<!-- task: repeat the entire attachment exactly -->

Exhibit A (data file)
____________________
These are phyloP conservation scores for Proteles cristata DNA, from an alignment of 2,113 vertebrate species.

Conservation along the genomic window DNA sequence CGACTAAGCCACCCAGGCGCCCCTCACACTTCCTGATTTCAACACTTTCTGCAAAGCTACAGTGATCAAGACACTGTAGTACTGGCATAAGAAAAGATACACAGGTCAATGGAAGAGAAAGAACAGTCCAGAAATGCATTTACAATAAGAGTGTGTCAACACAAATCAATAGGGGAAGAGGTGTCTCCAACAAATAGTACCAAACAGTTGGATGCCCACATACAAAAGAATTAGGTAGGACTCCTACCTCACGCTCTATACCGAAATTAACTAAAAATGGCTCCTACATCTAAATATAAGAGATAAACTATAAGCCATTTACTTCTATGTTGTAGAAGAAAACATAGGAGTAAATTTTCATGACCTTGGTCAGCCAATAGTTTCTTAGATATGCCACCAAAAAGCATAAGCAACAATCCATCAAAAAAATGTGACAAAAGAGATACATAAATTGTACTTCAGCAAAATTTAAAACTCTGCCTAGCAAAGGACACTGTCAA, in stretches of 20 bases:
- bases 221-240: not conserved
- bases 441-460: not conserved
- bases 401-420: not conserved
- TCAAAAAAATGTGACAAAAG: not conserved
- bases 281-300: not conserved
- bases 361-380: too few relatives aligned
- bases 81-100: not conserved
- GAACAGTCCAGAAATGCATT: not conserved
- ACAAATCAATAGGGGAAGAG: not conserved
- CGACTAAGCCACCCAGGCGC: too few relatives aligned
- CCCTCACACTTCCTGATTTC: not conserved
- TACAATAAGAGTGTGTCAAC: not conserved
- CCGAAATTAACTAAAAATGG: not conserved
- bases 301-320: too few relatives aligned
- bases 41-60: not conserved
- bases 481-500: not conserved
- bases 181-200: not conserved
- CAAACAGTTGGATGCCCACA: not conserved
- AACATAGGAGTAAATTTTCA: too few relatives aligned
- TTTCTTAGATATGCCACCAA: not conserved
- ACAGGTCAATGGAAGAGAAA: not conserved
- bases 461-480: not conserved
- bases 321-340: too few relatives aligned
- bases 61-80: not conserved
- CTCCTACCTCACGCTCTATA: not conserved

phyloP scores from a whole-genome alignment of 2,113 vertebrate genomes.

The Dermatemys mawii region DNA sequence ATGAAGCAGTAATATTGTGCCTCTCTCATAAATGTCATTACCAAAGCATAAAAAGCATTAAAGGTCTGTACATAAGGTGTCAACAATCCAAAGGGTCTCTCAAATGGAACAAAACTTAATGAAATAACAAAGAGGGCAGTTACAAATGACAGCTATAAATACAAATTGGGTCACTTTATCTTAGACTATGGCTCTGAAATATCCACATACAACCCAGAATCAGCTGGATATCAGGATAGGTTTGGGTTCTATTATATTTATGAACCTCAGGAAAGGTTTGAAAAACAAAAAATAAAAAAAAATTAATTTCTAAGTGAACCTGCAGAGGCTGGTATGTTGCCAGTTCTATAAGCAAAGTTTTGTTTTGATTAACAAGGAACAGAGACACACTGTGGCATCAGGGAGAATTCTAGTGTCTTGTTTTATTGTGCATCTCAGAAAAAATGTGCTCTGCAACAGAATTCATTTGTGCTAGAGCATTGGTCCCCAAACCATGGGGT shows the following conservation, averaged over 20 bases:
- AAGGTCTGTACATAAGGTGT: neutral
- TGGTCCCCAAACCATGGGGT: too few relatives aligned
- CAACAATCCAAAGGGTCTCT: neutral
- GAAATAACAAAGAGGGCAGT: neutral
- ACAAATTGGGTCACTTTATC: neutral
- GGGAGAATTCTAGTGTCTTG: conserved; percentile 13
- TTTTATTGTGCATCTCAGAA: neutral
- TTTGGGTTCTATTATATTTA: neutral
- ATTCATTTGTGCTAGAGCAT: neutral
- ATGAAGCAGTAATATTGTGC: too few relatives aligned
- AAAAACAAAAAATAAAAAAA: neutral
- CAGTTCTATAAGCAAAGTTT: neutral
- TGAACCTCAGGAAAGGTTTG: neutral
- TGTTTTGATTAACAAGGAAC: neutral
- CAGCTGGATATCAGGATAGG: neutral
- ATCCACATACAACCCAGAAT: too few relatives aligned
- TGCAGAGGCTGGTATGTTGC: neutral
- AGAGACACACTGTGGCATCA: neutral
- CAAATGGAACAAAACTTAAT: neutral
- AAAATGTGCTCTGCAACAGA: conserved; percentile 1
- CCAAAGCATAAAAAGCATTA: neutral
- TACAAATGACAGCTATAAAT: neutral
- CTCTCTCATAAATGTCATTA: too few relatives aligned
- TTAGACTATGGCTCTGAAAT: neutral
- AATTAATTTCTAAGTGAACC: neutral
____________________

These are phyloP conservation scores for Proteles cristata DNA, from an alignment of 2,113 vertebrate species.

Conservation along the genomic window DNA sequence CGACTAAGCCACCCAGGCGCCCCTCACACTTCCTGATTTCAACACTTTCTGCAAAGCTACAGTGATCAAGACACTGTAGTACTGGCATAAGAAAAGATACACAGGTCAATGGAAGAGAAAGAACAGTCCAGAAATGCATTTACAATAAGAGTGTGTCAACACAAATCAATAGGGGAAGAGGTGTCTCCAACAAATAGTACCAAACAGTTGGATGCCCACATACAAAAGAATTAGGTAGGACTCCTACCTCACGCTCTATACCGAAATTAACTAAAAATGGCTCCTACATCTAAATATAAGAGATAAACTATAAGCCATTTACTTCTATGTTGTAGAAGAAAACATAGGAGTAAATTTTCATGACCTTGGTCAGCCAATAGTTTCTTAGATATGCCACCAAAAAGCATAAGCAACAATCCATCAAAAAAATGTGACAAAAGAGATACATAAATTGTACTTCAGCAAAATTTAAAACTCTGCCTAGCAAAGGACACTGTCAA, in stretches of 20 bases:
- bases 221-240: not conserved
- bases 441-460: not conserved
- bases 401-420: not conserved
- TCAAAAAAATGTGACAAAAG: not conserved
- bases 281-300: not conserved
- bases 361-380: too few relatives aligned
- bases 81-100: not conserved
- GAACAGTCCAGAAATGCATT: not conserved
- ACAAATCAATAGGGGAAGAG: not conserved
- CGACTAAGCCACCCAGGCGC: too few relatives aligned
- CCCTCACACTTCCTGATTTC: not conserved
- TACAATAAGAGTGTGTCAAC: not conserved
- CCGAAATTAACTAAAAATGG: not conserved
- bases 301-320: too few relatives aligned
- bases 41-60: not conserved
- bases 481-500: not conserved
- bases 181-200: not conserved
- CAAACAGTTGGATGCCCACA: not conserved
- AACATAGGAGTAAATTTTCA: too few relatives aligned
- TTTCTTAGATATGCCACCAA: not conserved
- ACAGGTCAATGGAAGAGAAA: not conserved
- bases 461-480: not conserved
- bases 321-340: too few relatives aligned
- bases 61-80: not conserved
- CTCCTACCTCACGCTCTATA: not conserved

phyloP scores from a whole-genome alignment of 2,113 vertebrate genomes.

The Dermatemys mawii region DNA sequence ATGAAGCAGTAATATTGTGCCTCTCTCATAAATGTCATTACCAAAGCATAAAAAGCATTAAAGGTCTGTACATAAGGTGTCAACAATCCAAAGGGTCTCTCAAATGGAACAAAACTTAATGAAATAACAAAGAGGGCAGTTACAAATGACAGCTATAAATACAAATTGGGTCACTTTATCTTAGACTATGGCTCTGAAATATCCACATACAACCCAGAATCAGCTGGATATCAGGATAGGTTTGGGTTCTATTATATTTATGAACCTCAGGAAAGGTTTGAAAAACAAAAAATAAAAAAAAATTAATTTCTAAGTGAACCTGCAGAGGCTGGTATGTTGCCAGTTCTATAAGCAAAGTTTTGTTTTGATTAACAAGGAACAGAGACACACTGTGGCATCAGGGAGAATTCTAGTGTCTTGTTTTATTGTGCATCTCAGAAAAAATGTGCTCTGCAACAGAATTCATTTGTGCTAGAGCATTGGTCCCCAAACCATGGGGT shows the following conservation, averaged over 20 bases:
- AAGGTCTGTACATAAGGTGT: neutral
- TGGTCCCCAAACCATGGGGT: too few relatives aligned
- CAACAATCCAAAGGGTCTCT: neutral
- GAAATAACAAAGAGGGCAGT: neutral
- ACAAATTGGGTCACTTTATC: neutral
- GGGAGAATTCTAGTGTCTTG: conserved; percentile 13
- TTTTATTGTGCATCTCAGAA: neutral
- TTTGGGTTCTATTATATTTA: neutral
- ATTCATTTGTGCTAGAGCAT: neutral
- ATGAAGCAGTAATATTGTGC: too few relatives aligned
- AAAAACAAAAAATAAAAAAA: neutral
- CAGTTCTATAAGCAAAGTTT: neutral
- TGAACCTCAGGAAAGGTTTG: neutral
- TGTTTTGATTAACAAGGAAC: neutral
- CAGCTGGATATCAGGATAGG: neutral
- ATCCACATACAACCCAGAAT: too few relatives aligned
- TGCAGAGGCTGGTATGTTGC: neutral
- AGAGACACACTGTGGCATCA: neutral
- CAAATGGAACAAAACTTAAT: neutral
- AAAATGTGCTCTGCAACAGA: conserved; percentile 1
- CCAAAGCATAAAAAGCATTA: neutral
- TACAAATGACAGCTATAAAT: neutral
- CTCTCTCATAAATGTCATTA: too few relatives aligned
- TTAGACTATGGCTCTGAAAT: neutral
- AATTAATTTCTAAGTGAACC: neutral